Moving along the lines of developing more capable storage devices, researchers at the University of Alberta Canada have devised a way to replace hydrogen electrons on a silicon wafer using a scanning tunneling microscope (STM).
This could lead to a storage density of around 138 TB per square inch, roughly 1,000 times more than the storage devices currently available.
STM was first developed more than 30 years ago at IBM which managed to store data in a single atom last year. The approach acquired by the Canadian researchers uses STM to knock off an individual hydrogen atom from the surface of a silicon wafer using a voltage pulse.
The vacancies created as the atom is removed can be “patterned on the surface to create devices and memories.” And this removal and replacement of atoms create the logical 0s and 1s that are used to store data.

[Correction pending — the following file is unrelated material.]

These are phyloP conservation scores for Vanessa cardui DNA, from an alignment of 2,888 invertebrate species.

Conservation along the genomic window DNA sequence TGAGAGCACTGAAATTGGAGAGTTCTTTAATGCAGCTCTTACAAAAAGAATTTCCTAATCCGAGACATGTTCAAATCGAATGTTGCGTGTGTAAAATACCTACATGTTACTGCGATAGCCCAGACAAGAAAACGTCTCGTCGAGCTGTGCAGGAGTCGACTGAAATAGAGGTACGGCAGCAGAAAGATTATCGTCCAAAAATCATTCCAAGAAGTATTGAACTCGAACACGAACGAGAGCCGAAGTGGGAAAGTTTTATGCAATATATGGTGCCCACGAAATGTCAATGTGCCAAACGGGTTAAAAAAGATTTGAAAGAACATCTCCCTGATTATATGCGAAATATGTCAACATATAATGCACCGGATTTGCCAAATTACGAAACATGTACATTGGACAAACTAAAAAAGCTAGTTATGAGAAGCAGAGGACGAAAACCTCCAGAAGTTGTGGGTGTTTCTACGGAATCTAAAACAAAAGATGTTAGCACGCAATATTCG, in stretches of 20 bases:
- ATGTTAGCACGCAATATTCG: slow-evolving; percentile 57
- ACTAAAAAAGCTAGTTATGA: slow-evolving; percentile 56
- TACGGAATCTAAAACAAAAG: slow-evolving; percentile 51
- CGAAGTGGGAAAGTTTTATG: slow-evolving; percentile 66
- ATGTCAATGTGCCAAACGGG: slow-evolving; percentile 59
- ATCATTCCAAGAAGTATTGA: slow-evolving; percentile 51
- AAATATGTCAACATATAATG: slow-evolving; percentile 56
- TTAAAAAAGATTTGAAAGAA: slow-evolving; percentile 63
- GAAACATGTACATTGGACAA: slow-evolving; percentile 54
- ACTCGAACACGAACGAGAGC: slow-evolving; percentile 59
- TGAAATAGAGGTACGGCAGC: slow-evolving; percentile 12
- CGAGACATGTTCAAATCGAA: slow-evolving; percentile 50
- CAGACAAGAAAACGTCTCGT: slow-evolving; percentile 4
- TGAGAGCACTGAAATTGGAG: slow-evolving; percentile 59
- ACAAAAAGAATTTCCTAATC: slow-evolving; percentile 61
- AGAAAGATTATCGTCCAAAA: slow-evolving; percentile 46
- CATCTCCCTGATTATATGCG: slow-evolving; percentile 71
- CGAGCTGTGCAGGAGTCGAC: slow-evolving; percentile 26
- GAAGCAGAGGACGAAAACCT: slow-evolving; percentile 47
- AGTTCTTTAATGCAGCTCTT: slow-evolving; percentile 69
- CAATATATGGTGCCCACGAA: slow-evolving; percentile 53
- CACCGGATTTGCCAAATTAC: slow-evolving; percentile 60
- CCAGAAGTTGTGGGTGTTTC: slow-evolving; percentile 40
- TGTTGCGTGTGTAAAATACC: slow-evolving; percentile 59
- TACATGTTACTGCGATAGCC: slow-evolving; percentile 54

In order to achieve a design, the entire replacement process has been automated, according to Roshan Achal who is leading the project.
He acknowledges that their approach is highly accurate, but it’s not error-proof. For instance, an atom may get knocked off from an unwanted location. A workaround is already in place which eliminates the need for starting all over again from scratch.
The project also addresses various hurdles including extremely low temperatures that are required for such procedures to work. With their approach, it’s possible to fabricate designs that are stable at room temperature.
“This stability comes at the cost of increased difficulty in fabricating structures. However, with these new techniques we have overcome many of the associated problems, making this system a very interesting candidate for new technological applications,” said Achal.
There is another major aspect on which the researchers are working: speed. A convenient way to improve speeds to increase the number of tips that are used to replace atoms.
The research has been published in the Nature Communications journal.